Transfiguration may be  about becoming ourselves to “the full” perhaps but also about putting our lives in perspective. My hope and prayer is that all of us have the opportunity this Lent to find the chance to journey closer to God and appreciate the blessings that we have in our lives – by doing this we can be truly amazed each day.

God bless.


A still small voice of calm…


All of us need calm and tranquility somewhere in our lives. A sense that we can find a time to stop, even for a short moment, to find an inner peace that grounds us in some basic way.

This week we have celebrated the feast of Pentecost, the coming of the Holy Spirit, that reminds us of God’s presence amongst us in the world and the challenge we have been given to live out faith inspired by the life of Christ. As the Holy Spirit is not visible, physically, it is often represented by wind, fire or a dove. It may help us to have something tangible to think about and represent the power of God.

All of us have been shocked and horrified by the recent terrorist attacks in London and Manchester and mourn the innocent loss of life. Sometimes we can only understand it fully by thinking of our families, our children, us being in the same position. It can make it more real to us rather than just the latest images on 24hr news. The challenge is  for us to use this time of darkness to bring greater light and hope.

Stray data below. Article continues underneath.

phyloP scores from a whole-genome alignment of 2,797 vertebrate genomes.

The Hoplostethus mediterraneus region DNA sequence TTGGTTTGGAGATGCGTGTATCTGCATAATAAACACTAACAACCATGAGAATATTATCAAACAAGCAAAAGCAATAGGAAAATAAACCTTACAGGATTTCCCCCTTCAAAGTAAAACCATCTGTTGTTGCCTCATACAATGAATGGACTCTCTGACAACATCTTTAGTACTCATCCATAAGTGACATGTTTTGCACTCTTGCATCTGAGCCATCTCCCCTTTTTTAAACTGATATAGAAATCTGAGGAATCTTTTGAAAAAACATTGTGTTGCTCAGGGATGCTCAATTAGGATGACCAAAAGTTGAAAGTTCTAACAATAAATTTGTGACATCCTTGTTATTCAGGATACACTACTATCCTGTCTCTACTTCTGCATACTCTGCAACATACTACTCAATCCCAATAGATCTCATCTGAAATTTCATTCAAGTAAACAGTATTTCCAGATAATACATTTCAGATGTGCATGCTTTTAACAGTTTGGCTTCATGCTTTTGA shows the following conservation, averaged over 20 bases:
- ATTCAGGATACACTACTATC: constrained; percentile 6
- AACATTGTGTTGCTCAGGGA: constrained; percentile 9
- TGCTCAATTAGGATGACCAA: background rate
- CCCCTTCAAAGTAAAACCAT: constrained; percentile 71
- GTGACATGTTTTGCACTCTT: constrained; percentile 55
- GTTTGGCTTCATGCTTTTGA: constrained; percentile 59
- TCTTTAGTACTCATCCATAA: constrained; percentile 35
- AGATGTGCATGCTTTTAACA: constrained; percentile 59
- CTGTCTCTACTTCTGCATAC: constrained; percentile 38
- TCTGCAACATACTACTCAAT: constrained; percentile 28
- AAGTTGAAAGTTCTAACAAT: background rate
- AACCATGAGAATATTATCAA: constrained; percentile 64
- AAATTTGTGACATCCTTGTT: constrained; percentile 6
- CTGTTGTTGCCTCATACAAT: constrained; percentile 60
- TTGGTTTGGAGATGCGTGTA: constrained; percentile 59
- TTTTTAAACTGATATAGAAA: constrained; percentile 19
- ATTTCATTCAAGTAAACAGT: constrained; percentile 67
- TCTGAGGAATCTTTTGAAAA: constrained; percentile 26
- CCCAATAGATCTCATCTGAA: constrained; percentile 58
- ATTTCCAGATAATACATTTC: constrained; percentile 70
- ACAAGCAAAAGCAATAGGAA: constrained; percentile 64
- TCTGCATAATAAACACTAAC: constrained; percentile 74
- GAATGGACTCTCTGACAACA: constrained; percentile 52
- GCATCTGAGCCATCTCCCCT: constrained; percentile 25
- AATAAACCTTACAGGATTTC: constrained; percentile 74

We live in a democracy and as we prepare for our general election this week we need to make a commitment to not relying on tabloid headlines that divide us or breed distrust or hatred. We need instead to make a renewed commitment to tolerance, understanding and unity in all that we do.


Working in education we are privileged to have the opportunity to transform the lives and futures of every young person in our care. This is a gift but also a great responsibility. Let us grasp this opportunity to make a real difference in all we do.

When we find ourselves challenged by all that happens around us this is an opportunity to ask for God to be with us – “come Holy Spirit”. Rather than disbelief I hope and pray to find God in the love, compassion, care and selflessness of people who reach out and act with such loving kindness.

A few questions for the week ahead;

  • What can you do to encourage love, tolerance and understanding when faced by the challenges we see in the world?
  • How can we use the gift of education to transform people’s hearts and minds and build a better future?
  • How can we feel the presence of God amongst us as we think about the power of the Holy Spirit?

Thank you, in advance, for all you will do this half term to make St Paul’s a place of vitality, happiness, light and hope.
God bless.


Witness – a living faith


We continue to hear about how Jesus seeks outs opportunities to heal those left marginalised in society. In society at the time there was a direct correlation between suffering and sin. When Jesus heals the blind man this week we can see he makes him “whole again” by healing him and challenging the suffering and prejudices he faced. Once he is healed the blind man is summoned back to bear witness to what Jesus had done ending in him being driven away by the authorities. You can feel the rising pressure and plotting for Jesus’ downfall during this time getting us ready for His entry into Jerusalem and the sacrifice of his crucifixion.